FRAP and FRET methods to study nuclear receptors in living cells.
ABSTRACT Quantitative imaging techniques of fluorescently-tagged proteins have been instrumental in the study of the behavior of nuclear receptors (NRs) and coregulators in living cells. Ligand-activated NRs exert their function in transcription regulation by binding to specific response elements in promotor and enhancer sequences of genes. Fluorescence recovery after photobleaching (FRAP) has proven to be a powerful tool to study the mobility of fluorescently-labeled molecules in living cells. Since binding to DNA leads to the immobilization of DNA-interacting proteins like NRs, FRAP is especially useful for determining DNA-binding kinetics of these proteins. The coordinated interaction of NRs with promoters/enhancers and subsequent transcription activation is not only regulated by ligand but also by interactions with sets of cofactors and, at least in the case of the androgen receptor (AR), by dimerization and interdomain interactions. In living cells, these interactions can be studied by fluorescence resonance energy transfer (FRET). Here we provide and discuss detailed protocols for FRAP and FRET procedures to study the behavior of nuclear receptors in living cells. On the basis of our studies of the AR, we provide protocols for two different FRAP methods (strip-FRAP and FLIP-FRAP) to quantitatively investigate DNA-interactions and for two different FRET approaches, ratio imaging, and acceptor photobleaching FRET to study AR domain interactions and interactions with cofactor motifs. Finally, we provide a protocol of a technique where FRAP and acceptor photobleaching FRET are combined to study the dynamics of interacting ARs.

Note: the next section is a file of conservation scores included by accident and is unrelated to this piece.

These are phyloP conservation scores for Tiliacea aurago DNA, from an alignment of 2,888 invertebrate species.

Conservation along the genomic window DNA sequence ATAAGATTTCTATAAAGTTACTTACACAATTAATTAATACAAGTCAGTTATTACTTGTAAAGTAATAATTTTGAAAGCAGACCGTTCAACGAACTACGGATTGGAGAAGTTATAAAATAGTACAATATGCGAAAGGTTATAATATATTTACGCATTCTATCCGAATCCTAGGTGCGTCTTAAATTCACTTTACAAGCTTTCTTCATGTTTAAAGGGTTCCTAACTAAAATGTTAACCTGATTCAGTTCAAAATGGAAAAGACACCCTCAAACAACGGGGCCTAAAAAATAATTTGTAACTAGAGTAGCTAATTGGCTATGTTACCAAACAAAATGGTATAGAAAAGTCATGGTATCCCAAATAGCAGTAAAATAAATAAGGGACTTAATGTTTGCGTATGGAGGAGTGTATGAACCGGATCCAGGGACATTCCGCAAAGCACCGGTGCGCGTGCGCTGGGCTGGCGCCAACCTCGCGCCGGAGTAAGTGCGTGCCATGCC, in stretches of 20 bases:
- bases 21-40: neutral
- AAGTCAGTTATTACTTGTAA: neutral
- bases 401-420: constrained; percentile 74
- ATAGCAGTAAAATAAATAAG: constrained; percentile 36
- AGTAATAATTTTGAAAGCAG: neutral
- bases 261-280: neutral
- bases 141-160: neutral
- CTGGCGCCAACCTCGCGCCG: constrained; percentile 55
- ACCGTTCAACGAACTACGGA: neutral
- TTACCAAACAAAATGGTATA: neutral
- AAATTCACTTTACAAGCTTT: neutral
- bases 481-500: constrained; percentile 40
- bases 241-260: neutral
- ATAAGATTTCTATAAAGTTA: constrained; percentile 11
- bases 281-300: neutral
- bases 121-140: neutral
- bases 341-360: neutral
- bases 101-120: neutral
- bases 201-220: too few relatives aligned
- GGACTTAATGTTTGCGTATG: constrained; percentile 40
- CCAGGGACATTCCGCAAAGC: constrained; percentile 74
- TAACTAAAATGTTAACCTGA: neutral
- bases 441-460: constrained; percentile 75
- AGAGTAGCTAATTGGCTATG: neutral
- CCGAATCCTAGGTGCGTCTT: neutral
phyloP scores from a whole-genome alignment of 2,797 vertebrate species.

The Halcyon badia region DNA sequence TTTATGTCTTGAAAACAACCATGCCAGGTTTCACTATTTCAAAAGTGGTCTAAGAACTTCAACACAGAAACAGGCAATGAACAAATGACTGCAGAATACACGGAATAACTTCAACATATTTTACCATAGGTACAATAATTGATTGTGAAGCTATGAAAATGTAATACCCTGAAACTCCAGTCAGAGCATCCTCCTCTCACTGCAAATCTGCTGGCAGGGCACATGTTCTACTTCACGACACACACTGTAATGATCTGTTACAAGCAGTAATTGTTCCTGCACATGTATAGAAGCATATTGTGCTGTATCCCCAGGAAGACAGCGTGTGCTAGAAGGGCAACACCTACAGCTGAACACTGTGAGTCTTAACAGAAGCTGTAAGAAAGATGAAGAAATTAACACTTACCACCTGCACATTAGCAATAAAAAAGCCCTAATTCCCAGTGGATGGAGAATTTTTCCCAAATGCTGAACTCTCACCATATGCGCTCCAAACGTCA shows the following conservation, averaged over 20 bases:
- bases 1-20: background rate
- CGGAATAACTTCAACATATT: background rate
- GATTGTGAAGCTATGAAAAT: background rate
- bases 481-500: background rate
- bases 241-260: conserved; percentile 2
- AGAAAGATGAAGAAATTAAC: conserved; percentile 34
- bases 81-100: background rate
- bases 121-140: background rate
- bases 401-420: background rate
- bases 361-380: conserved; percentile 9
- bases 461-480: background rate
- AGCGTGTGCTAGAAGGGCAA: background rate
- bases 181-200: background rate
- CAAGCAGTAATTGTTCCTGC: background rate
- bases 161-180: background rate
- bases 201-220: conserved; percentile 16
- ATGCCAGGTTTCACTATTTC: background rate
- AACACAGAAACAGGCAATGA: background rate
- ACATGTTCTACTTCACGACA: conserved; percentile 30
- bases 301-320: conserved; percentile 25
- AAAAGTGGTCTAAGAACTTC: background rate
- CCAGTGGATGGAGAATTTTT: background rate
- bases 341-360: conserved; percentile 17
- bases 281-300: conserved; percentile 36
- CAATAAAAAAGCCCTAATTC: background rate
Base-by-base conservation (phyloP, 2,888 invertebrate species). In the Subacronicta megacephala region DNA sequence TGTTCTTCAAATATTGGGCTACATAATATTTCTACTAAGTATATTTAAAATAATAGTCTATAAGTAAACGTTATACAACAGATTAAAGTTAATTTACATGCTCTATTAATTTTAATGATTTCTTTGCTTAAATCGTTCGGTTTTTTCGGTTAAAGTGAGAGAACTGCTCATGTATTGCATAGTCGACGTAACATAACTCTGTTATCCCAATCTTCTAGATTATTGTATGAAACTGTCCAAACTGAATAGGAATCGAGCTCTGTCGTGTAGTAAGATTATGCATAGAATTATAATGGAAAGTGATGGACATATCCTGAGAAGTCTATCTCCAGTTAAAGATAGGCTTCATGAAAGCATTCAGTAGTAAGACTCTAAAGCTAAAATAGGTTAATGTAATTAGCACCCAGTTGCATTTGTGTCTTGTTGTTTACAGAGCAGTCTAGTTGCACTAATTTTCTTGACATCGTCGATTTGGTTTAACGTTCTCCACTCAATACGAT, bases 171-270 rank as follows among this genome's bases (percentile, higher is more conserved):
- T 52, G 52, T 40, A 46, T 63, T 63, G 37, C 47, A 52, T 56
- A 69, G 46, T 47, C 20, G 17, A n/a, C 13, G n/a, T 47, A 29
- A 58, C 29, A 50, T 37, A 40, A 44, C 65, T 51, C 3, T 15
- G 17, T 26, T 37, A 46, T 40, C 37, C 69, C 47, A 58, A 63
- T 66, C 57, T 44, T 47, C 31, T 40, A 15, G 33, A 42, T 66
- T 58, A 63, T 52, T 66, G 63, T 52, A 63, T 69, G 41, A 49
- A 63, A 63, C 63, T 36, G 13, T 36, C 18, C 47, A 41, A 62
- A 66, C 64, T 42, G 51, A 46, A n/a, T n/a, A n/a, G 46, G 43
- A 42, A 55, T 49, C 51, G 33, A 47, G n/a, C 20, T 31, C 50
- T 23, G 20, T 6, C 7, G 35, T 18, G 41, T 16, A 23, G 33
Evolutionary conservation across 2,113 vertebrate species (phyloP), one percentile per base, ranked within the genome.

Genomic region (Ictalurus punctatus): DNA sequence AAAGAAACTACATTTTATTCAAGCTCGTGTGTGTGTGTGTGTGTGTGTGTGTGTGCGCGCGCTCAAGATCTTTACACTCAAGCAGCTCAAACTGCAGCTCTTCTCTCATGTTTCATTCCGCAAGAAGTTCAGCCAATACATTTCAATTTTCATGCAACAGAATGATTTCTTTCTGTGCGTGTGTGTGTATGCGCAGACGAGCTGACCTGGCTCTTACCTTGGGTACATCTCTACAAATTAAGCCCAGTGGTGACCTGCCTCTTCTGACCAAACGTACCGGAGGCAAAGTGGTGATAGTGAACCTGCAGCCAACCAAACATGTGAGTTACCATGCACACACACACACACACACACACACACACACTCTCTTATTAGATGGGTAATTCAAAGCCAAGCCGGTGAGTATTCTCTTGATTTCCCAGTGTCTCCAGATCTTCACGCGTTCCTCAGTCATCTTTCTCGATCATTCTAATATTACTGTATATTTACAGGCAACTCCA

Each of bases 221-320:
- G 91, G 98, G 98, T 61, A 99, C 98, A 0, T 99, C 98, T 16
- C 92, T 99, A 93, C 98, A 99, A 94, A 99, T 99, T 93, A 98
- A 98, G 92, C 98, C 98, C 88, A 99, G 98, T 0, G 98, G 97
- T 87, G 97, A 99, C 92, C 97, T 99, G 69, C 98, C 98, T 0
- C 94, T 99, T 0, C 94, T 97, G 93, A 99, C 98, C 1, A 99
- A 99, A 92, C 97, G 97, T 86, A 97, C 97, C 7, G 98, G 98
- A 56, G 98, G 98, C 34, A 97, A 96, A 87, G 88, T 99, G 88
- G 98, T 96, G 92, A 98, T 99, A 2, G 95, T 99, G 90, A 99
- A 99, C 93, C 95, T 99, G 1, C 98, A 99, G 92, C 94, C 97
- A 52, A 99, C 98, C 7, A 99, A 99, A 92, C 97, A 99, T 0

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ABSTRACT: Cell migration is essential in a number of processes, including wound healing, angiogenesis and cancer metastasis. Especially, invasion of cancer cells in the surrounding tissue is a crucial step that requires increased cell motility. Cell migration is a well-orchestrated process that involves the continuous formation and disassembly of matrix adhesions. Those structural anchor points interact with the extra-cellular matrix and also participate in adhesion-dependent signalling. Although these processes are essential for cancer metastasis, little is known about the molecular mechanisms that regulate adhesion dynamics during tumour cell migration. In this review, we provide an overview of recent advanced imaging strategies together with quantitative image analysis that can be implemented to understand the dynamics of matrix adhesions and its molecular components in relation to tumour cell migration. This dynamic cell imaging together with multiparametric image analysis will help in understanding the molecular mechanisms that define cancer cell migration.Cellular and Molecular Life Sciences CMLS 10/2010; 67(19):3219-40. · 5.62 Impact Factor